One Rib Part Removed, Not For Adam

Surgery was on 10/2 and this past week has been a daze of pain medications, rest, and not much else. In the process of navigating this week, dear friends have brought meals, checked in, driven, and then I lost my phone and got appointment dates mixed up and felt sheepish all around. Apologies.

Here’s what we know: the surgeon thinks he got all of the tumor, and part of one rib was removed. Part of my latissmus dorsi muscle was also removed, and I’m going to have permanent disability in my right arm. I already feel some numbness, some difficulty moving. Thankfully I can type and write with some small difficulty but it can be done. My lung capacity is slightly impacted but this should change with physical therapy. Walking 1/4 mile tires me out, but dad gum I’m walking the block. I’m adding a few more steps each day. Slow but sure.

Triple negative breast cancer has a high risk of recurrence. That is a fact I must face squarely. But we’re hoping this surgery gave us some extra time – months, years if we’re lucky.

In the meantime it’s back to enjoying the basics: coffee, my fam, my cat, wonderful friends, colleagues, community, this beautiful Bay Area autumn weather, and healing slowly. Sitting in the sun. Reading good books. Naps. Letting the body heal itself. I must learn to be kind with my currently limited capacity, and rest when the body asks for it. I’m at about 35% of “normal” right now, and even getting clothes on requires a level of contortion and new sensations that cause pause.

white and gray cat paw
My right arm is a large, dangling comma. Sans fur. 

Sadness comes and goes. Yet another body part carved up, yet another loss. This is the truth of chronic illness – each shift and change is a new normal.  I try to remind myself that I can walk, talk, see, dance, eat, drink, laugh – most of all the things from before. But I also refuse to pressure myself, or anyone, with the tyranny of positive thinking, which often does not allow space for grief. Grief is as necessary as breathing, creates space for truth and healing, and must not be hurried.

I honor it, as much as I honor joy.

moon and stars

Rainer Maria Rilke Teaches Me About Cancer

I’m reading a superb biography called “A Ringing Glass: The Life of Rainer Maria Rilke,” by Donald Prater and from it I am gathering material and ideas for how to live with breast cancer.

Sometimes poetry and literature are the best forms of bibliotherapy. Bear with me.

For starters, here’s the second stanza from one of Rilke’s poems from his “Sonnets to Orpheus” (II, 13) series:

Be always dead in Eurydice – climb, with more singing,

climb with praising, back to the pure relation.

Here, in the failing place, in the exhausted realm,

be a ringing glass that shatters as it rings.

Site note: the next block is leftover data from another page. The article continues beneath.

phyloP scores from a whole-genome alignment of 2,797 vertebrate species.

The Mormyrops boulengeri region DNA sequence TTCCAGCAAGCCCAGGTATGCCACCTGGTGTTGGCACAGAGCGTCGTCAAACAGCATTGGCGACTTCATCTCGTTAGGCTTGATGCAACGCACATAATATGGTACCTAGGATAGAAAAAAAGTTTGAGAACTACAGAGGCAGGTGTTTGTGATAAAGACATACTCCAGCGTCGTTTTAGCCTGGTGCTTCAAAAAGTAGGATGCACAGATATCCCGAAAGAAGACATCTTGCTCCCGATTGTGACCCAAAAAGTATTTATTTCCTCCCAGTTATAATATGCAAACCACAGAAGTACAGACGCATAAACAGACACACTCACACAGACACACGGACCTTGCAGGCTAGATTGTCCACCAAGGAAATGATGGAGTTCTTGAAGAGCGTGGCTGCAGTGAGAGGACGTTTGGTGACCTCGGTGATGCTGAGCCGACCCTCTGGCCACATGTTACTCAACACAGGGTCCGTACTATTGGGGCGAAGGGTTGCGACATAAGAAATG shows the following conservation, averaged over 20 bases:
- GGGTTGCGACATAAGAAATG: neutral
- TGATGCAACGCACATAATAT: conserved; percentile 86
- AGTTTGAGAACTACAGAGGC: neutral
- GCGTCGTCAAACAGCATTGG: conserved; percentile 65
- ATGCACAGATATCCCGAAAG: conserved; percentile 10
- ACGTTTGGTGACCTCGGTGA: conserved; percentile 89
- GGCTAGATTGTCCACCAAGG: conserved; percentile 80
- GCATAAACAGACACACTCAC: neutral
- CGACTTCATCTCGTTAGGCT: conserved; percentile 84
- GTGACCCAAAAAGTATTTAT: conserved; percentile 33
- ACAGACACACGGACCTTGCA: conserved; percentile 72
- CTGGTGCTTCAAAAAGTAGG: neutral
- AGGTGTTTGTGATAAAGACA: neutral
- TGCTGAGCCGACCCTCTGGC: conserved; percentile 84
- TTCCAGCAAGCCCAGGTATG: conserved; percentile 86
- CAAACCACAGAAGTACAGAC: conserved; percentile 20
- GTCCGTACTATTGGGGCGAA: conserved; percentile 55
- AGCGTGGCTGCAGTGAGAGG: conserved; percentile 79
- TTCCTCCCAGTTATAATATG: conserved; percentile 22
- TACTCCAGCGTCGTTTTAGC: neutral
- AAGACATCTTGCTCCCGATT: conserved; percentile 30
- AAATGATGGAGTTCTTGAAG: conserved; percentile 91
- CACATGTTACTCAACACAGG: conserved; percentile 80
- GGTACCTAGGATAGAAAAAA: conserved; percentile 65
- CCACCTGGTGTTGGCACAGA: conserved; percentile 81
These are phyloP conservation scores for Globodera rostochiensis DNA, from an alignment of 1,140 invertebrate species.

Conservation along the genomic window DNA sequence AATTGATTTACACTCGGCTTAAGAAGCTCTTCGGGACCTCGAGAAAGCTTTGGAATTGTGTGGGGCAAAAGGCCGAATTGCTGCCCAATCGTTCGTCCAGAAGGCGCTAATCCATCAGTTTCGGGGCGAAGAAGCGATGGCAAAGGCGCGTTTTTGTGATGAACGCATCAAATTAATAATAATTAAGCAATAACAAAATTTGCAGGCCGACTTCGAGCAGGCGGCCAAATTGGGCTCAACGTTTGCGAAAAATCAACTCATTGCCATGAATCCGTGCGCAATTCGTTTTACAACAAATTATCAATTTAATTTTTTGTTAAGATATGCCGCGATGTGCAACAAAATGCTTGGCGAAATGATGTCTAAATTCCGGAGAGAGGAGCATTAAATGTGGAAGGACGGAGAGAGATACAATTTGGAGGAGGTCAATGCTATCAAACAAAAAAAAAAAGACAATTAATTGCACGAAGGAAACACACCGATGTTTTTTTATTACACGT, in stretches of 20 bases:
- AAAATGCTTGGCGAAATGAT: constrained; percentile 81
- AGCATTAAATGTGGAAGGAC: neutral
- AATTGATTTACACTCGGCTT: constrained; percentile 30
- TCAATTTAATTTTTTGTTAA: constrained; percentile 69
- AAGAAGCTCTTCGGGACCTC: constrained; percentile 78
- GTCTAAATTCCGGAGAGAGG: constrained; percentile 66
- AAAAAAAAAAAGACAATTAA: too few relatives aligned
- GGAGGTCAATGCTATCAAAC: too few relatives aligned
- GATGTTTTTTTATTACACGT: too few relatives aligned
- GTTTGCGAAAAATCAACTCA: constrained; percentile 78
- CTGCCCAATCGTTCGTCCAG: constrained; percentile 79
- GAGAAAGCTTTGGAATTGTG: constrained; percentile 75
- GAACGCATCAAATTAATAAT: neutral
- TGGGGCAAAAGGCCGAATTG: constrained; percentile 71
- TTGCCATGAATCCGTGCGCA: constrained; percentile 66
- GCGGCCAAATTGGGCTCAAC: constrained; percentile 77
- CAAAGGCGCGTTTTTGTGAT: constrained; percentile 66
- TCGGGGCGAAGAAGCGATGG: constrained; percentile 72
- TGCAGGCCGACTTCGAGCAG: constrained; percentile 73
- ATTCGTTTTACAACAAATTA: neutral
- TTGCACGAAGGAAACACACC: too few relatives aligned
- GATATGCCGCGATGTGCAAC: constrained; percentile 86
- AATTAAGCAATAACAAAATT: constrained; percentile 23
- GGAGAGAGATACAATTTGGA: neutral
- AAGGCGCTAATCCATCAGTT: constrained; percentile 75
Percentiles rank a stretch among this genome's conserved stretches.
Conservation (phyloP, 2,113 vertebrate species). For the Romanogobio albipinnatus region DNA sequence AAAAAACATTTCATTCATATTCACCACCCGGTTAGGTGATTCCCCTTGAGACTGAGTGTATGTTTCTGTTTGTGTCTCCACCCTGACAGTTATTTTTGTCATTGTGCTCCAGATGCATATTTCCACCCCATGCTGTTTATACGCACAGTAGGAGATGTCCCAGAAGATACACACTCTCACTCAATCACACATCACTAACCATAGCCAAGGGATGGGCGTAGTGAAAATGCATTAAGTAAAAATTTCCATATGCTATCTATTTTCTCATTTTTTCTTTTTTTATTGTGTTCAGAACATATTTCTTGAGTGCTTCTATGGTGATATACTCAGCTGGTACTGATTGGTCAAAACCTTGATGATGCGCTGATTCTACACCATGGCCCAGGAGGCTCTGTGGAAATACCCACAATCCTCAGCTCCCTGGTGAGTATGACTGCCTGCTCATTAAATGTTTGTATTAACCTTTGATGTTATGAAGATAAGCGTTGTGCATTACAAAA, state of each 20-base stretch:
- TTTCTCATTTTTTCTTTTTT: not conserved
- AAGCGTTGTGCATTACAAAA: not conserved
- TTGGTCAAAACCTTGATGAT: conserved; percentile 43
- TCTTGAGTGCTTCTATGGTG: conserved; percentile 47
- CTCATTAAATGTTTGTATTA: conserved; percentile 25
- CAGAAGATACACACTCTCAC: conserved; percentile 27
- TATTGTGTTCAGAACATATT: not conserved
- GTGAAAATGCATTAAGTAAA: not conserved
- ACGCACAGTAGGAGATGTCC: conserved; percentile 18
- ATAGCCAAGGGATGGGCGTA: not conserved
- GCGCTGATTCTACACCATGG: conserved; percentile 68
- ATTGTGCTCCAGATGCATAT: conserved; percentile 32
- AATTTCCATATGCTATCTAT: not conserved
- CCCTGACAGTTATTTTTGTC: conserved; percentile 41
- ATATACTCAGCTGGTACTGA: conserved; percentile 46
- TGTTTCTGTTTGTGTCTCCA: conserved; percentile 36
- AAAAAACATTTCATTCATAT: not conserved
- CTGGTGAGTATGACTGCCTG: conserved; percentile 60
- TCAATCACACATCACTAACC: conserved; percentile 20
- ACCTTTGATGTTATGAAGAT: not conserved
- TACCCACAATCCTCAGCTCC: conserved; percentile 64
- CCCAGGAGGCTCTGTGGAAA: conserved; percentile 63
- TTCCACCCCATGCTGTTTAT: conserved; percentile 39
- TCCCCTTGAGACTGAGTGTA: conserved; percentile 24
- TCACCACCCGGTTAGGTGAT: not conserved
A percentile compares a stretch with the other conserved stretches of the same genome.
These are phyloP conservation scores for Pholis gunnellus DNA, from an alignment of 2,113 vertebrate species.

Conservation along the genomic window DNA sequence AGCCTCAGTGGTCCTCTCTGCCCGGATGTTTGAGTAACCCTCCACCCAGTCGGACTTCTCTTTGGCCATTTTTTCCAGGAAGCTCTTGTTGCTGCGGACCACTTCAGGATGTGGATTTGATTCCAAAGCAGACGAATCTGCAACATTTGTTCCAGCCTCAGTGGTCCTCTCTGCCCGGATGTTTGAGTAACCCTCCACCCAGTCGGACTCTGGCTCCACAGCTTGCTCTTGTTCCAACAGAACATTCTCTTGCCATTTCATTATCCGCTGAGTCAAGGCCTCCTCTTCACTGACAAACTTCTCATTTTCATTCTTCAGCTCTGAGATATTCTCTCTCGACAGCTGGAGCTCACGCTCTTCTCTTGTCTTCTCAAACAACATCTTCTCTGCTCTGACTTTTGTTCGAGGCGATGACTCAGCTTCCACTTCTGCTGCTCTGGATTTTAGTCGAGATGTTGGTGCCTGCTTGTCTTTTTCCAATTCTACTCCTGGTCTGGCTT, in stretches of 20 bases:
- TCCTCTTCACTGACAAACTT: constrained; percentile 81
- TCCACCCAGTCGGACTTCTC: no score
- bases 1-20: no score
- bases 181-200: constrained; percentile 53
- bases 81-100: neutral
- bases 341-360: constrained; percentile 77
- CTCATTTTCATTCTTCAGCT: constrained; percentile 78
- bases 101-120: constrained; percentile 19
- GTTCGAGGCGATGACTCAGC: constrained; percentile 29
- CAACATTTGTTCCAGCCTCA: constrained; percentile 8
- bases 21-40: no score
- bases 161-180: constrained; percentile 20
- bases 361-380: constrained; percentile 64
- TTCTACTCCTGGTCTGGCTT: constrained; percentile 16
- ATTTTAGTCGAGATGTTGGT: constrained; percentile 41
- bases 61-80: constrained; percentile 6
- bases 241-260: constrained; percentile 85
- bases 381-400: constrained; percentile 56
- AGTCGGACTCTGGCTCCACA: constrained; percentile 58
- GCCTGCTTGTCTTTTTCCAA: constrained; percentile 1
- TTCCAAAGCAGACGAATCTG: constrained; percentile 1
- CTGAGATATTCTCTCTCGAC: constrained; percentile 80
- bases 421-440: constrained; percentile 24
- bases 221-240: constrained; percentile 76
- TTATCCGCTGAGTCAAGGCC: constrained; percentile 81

Background (scroll down to skip): Rilke wrote this entire sonnet – the entire, magnificent series of sonnets – to Orpheus, the mythical Greek lyre player who has gone to the underworld (Hades) to get his beloved Eurydice back. On Orpheus’ and Eurydice’s wedding day, Eurydice was bit by a snake and died suddenly. Orpheus was heartbroken, and was given the chance to earn her return to  life.  In an agreement with both Hades and Persephone, the god and queen of the Underworld,  Orpheus leads Eurydice back through the dark, arteried maze of death, but must promise not to look back, must promise to trust that Eurydice follows behind him as he makes his way back to Earth. Sadly, he fails. His doubts bedevil him, and just before re-entering the light of terra firma, he turns and looks, but his last vision is of her fading back into darkness. It is a tragedy that tears Orpheus apart with grief.  Orpheus’ lyre remains a constellation in the sky called “Lyra.”

What could this mean?

We, cancer patients and survivors, are in “the exhausted realm.” We’re not dead – of course not – but a part of us has died: our illusion of ongoing health, an old life that has changed, a loss of innocence, a sense of ongoingness. I feel that to heal completely, this grief must be felt, acknowledged, allowed to appear fully in the body and mind, and then let go.

It is this feeling and letting go that is the challenge, no? To trust in it. Thankfully we are not bound to an oath like Orpheus, but faith in a new life, a new outcome, or some future hope comes with the painful price of a broken past. It is a pendulum of dark and light. An offering of night, an opening called “Day.” Rilke, in his wisdom, did not recommend an illumination or mirror; rather his word is a gift of transparency, one to break: “glass.”

glass ball on white surface
Photo by Johannes Plenio on Pexels.com

And in breaking, in shattering, he tells me, be the full-throated voice of grief singing.

He ends the poem like this:

 

Be – and know at that time the state of non-being,

the infinite ground of our deepest vibration,

so that you may wholly complete it this one time.

In both the used-up, and the hollow and dumb

 

recourse of all nature, the un-tellable sum,

joyfully count yourself one, and destroy the number.

I feel myself wanting to be in the process of climbing, like Orpheus, back to the “pure relation” of family, daily life without the dark blanket of mortality clouding it. I want to sing praise songs to my doctors, medicine, coffee. I want, like Rilke tells Orpheus, to be “the infinite ground of our deepest vibration” in order to complete the full circuit of grief and healing.

And to count myself, and you, sister or brother survivor, “one” and to wipe out all comparisons, all statistics, all outcomes, percentages, prognoses, doses, stages and grades, milligrams and pounds, cycles, infusions, lab work, blood counts, tumor markers, weights, scans, needles,

o joyous day

and forever destroy the number.

Love out.